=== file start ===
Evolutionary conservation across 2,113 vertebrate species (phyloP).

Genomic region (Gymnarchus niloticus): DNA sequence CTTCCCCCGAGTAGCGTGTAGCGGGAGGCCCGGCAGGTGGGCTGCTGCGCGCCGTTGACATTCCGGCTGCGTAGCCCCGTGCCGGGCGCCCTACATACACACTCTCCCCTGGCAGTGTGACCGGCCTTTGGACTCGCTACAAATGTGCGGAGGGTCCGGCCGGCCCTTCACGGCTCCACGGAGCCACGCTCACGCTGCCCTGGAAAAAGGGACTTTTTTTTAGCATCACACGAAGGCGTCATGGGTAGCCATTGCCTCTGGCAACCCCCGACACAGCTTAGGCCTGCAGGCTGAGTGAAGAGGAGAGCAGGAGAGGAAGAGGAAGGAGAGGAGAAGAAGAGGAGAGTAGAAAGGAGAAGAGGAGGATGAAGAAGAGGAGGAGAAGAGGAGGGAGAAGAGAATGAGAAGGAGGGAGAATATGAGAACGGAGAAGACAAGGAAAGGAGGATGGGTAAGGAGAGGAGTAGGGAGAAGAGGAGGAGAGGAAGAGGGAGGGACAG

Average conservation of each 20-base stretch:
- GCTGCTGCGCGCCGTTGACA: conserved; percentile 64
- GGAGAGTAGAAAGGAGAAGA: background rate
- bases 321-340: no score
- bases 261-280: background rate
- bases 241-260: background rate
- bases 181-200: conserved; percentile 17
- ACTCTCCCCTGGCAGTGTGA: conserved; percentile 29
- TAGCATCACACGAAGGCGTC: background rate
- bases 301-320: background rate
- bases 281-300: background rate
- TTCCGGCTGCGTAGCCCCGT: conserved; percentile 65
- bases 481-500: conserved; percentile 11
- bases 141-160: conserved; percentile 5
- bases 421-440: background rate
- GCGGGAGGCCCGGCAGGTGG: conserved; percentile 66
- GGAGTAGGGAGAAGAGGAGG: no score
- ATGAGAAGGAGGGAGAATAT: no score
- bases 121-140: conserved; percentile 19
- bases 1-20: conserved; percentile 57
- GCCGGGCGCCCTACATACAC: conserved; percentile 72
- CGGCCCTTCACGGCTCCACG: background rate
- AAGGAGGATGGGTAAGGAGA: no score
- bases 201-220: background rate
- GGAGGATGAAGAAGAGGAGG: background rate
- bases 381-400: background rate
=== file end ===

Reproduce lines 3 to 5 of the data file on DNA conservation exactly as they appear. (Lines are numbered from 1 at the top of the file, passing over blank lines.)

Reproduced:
Average conservation of each 20-base stretch:
- GCTGCTGCGCGCCGTTGACA: conserved; percentile 64
- GGAGAGTAGAAAGGAGAAGA: background rate